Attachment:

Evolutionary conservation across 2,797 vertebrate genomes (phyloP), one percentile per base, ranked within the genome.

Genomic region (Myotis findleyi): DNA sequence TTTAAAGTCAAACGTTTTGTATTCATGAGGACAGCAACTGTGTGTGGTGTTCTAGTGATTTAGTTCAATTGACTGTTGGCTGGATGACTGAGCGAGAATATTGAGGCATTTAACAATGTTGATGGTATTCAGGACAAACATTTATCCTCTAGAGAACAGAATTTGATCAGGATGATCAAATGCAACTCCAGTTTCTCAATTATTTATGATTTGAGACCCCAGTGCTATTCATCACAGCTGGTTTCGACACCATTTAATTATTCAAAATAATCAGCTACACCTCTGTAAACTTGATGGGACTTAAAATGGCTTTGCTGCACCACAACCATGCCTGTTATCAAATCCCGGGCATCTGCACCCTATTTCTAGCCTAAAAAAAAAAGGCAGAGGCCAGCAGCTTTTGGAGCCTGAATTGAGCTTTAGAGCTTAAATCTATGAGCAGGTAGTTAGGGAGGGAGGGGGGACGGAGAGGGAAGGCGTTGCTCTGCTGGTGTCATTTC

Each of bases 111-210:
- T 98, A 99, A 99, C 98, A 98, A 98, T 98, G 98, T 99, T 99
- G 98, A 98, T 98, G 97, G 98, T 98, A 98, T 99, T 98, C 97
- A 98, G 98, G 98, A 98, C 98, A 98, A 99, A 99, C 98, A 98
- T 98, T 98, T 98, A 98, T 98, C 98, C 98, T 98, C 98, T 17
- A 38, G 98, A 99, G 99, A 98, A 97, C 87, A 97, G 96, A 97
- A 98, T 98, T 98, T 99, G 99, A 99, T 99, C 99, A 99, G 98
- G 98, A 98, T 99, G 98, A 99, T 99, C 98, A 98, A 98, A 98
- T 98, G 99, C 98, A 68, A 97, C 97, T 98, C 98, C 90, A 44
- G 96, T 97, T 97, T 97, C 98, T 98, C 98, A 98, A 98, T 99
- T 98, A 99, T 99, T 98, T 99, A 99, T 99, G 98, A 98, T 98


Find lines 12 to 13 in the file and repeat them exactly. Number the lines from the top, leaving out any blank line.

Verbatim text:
- G 96, T 97, T 97, T 97, C 98, T 98, C 98, A 98, A 98, T 99
- T 98, A 99, T 99, T 98, T 99, A 99, T 99, G 98, A 98, T 98